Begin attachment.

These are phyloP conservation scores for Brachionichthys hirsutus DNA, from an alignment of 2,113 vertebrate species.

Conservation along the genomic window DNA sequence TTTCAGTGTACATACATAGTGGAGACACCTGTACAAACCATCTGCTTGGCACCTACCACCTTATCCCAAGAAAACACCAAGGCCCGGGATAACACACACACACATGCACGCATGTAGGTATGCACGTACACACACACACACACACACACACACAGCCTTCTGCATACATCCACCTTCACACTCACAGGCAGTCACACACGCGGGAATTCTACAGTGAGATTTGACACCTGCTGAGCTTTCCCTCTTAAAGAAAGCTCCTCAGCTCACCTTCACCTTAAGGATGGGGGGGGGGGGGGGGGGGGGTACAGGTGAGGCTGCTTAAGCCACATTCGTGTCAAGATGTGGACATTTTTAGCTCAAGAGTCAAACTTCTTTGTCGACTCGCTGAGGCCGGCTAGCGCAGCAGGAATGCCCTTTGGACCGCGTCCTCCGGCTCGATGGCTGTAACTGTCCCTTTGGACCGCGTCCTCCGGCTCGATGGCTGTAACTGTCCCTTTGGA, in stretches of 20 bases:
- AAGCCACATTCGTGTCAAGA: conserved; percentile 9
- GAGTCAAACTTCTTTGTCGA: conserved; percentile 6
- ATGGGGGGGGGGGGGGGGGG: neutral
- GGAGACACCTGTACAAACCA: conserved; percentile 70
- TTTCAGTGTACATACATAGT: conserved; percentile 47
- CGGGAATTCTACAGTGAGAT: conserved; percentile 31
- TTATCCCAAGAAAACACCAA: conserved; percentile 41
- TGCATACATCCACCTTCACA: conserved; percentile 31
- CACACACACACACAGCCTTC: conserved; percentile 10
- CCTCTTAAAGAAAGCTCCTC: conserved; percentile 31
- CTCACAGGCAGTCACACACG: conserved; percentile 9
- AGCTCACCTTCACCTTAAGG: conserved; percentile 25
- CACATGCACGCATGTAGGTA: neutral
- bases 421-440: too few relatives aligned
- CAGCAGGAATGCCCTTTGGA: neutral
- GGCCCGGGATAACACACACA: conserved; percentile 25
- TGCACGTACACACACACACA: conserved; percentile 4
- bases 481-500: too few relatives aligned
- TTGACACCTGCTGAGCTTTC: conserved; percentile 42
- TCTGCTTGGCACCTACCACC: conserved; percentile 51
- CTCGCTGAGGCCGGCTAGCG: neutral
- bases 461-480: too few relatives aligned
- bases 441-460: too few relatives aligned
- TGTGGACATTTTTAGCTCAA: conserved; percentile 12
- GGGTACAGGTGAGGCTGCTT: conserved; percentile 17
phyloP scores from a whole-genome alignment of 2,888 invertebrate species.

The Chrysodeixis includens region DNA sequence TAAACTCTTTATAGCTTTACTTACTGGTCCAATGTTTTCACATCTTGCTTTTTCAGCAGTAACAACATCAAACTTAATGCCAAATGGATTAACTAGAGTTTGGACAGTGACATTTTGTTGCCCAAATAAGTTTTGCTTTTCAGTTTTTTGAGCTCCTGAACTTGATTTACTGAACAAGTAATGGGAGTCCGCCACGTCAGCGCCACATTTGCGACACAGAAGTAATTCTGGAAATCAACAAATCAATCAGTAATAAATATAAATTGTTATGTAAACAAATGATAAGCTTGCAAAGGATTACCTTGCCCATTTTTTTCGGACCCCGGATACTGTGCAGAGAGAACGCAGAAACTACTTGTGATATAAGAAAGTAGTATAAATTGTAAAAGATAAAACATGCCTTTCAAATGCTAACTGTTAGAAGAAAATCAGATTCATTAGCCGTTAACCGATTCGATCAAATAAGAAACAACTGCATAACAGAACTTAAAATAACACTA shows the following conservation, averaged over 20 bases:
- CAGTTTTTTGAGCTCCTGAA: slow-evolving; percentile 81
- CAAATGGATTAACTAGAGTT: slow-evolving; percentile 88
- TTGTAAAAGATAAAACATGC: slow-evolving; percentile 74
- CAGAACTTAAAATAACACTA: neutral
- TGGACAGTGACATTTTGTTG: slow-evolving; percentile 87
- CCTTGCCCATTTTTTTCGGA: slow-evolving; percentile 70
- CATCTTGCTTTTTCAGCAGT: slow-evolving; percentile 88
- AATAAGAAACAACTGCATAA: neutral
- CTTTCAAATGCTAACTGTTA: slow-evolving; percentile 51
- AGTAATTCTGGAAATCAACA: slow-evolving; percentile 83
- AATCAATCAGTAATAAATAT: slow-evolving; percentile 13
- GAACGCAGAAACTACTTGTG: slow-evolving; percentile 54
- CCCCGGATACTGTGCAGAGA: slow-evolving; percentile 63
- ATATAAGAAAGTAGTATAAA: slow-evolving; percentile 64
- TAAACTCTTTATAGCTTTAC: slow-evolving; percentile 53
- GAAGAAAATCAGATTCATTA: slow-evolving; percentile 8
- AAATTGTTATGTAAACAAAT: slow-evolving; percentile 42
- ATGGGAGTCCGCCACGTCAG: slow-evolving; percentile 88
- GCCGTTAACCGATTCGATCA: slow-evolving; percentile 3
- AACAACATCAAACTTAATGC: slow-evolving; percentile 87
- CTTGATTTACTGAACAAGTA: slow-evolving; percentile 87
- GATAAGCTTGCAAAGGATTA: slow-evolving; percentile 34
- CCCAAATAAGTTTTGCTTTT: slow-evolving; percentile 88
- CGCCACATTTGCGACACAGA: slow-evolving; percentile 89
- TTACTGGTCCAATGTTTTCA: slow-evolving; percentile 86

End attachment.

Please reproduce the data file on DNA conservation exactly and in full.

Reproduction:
These are phyloP conservation scores for Brachionichthys hirsutus DNA, from an alignment of 2,113 vertebrate species.

Conservation along the genomic window DNA sequence TTTCAGTGTACATACATAGTGGAGACACCTGTACAAACCATCTGCTTGGCACCTACCACCTTATCCCAAGAAAACACCAAGGCCCGGGATAACACACACACACATGCACGCATGTAGGTATGCACGTACACACACACACACACACACACACACAGCCTTCTGCATACATCCACCTTCACACTCACAGGCAGTCACACACGCGGGAATTCTACAGTGAGATTTGACACCTGCTGAGCTTTCCCTCTTAAAGAAAGCTCCTCAGCTCACCTTCACCTTAAGGATGGGGGGGGGGGGGGGGGGGGGTACAGGTGAGGCTGCTTAAGCCACATTCGTGTCAAGATGTGGACATTTTTAGCTCAAGAGTCAAACTTCTTTGTCGACTCGCTGAGGCCGGCTAGCGCAGCAGGAATGCCCTTTGGACCGCGTCCTCCGGCTCGATGGCTGTAACTGTCCCTTTGGACCGCGTCCTCCGGCTCGATGGCTGTAACTGTCCCTTTGGA, in stretches of 20 bases:
- AAGCCACATTCGTGTCAAGA: conserved; percentile 9
- GAGTCAAACTTCTTTGTCGA: conserved; percentile 6
- ATGGGGGGGGGGGGGGGGGG: neutral
- GGAGACACCTGTACAAACCA: conserved; percentile 70
- TTTCAGTGTACATACATAGT: conserved; percentile 47
- CGGGAATTCTACAGTGAGAT: conserved; percentile 31
- TTATCCCAAGAAAACACCAA: conserved; percentile 41
- TGCATACATCCACCTTCACA: conserved; percentile 31
- CACACACACACACAGCCTTC: conserved; percentile 10
- CCTCTTAAAGAAAGCTCCTC: conserved; percentile 31
- CTCACAGGCAGTCACACACG: conserved; percentile 9
- AGCTCACCTTCACCTTAAGG: conserved; percentile 25
- CACATGCACGCATGTAGGTA: neutral
- bases 421-440: too few relatives aligned
- CAGCAGGAATGCCCTTTGGA: neutral
- GGCCCGGGATAACACACACA: conserved; percentile 25
- TGCACGTACACACACACACA: conserved; percentile 4
- bases 481-500: too few relatives aligned
- TTGACACCTGCTGAGCTTTC: conserved; percentile 42
- TCTGCTTGGCACCTACCACC: conserved; percentile 51
- CTCGCTGAGGCCGGCTAGCG: neutral
- bases 461-480: too few relatives aligned
- bases 441-460: too few relatives aligned
- TGTGGACATTTTTAGCTCAA: conserved; percentile 12
- GGGTACAGGTGAGGCTGCTT: conserved; percentile 17
phyloP scores from a whole-genome alignment of 2,888 invertebrate species.

The Chrysodeixis includens region DNA sequence TAAACTCTTTATAGCTTTACTTACTGGTCCAATGTTTTCACATCTTGCTTTTTCAGCAGTAACAACATCAAACTTAATGCCAAATGGATTAACTAGAGTTTGGACAGTGACATTTTGTTGCCCAAATAAGTTTTGCTTTTCAGTTTTTTGAGCTCCTGAACTTGATTTACTGAACAAGTAATGGGAGTCCGCCACGTCAGCGCCACATTTGCGACACAGAAGTAATTCTGGAAATCAACAAATCAATCAGTAATAAATATAAATTGTTATGTAAACAAATGATAAGCTTGCAAAGGATTACCTTGCCCATTTTTTTCGGACCCCGGATACTGTGCAGAGAGAACGCAGAAACTACTTGTGATATAAGAAAGTAGTATAAATTGTAAAAGATAAAACATGCCTTTCAAATGCTAACTGTTAGAAGAAAATCAGATTCATTAGCCGTTAACCGATTCGATCAAATAAGAAACAACTGCATAACAGAACTTAAAATAACACTA shows the following conservation, averaged over 20 bases:
- CAGTTTTTTGAGCTCCTGAA: slow-evolving; percentile 81
- CAAATGGATTAACTAGAGTT: slow-evolving; percentile 88
- TTGTAAAAGATAAAACATGC: slow-evolving; percentile 74
- CAGAACTTAAAATAACACTA: neutral
- TGGACAGTGACATTTTGTTG: slow-evolving; percentile 87
- CCTTGCCCATTTTTTTCGGA: slow-evolving; percentile 70
- CATCTTGCTTTTTCAGCAGT: slow-evolving; percentile 88
- AATAAGAAACAACTGCATAA: neutral
- CTTTCAAATGCTAACTGTTA: slow-evolving; percentile 51
- AGTAATTCTGGAAATCAACA: slow-evolving; percentile 83
- AATCAATCAGTAATAAATAT: slow-evolving; percentile 13
- GAACGCAGAAACTACTTGTG: slow-evolving; percentile 54
- CCCCGGATACTGTGCAGAGA: slow-evolving; percentile 63
- ATATAAGAAAGTAGTATAAA: slow-evolving; percentile 64
- TAAACTCTTTATAGCTTTAC: slow-evolving; percentile 53
- GAAGAAAATCAGATTCATTA: slow-evolving; percentile 8
- AAATTGTTATGTAAACAAAT: slow-evolving; percentile 42
- ATGGGAGTCCGCCACGTCAG: slow-evolving; percentile 88
- GCCGTTAACCGATTCGATCA: slow-evolving; percentile 3
- AACAACATCAAACTTAATGC: slow-evolving; percentile 87
- CTTGATTTACTGAACAAGTA: slow-evolving; percentile 87
- GATAAGCTTGCAAAGGATTA: slow-evolving; percentile 34
- CCCAAATAAGTTTTGCTTTT: slow-evolving; percentile 88
- CGCCACATTTGCGACACAGA: slow-evolving; percentile 89
- TTACTGGTCCAATGTTTTCA: slow-evolving; percentile 86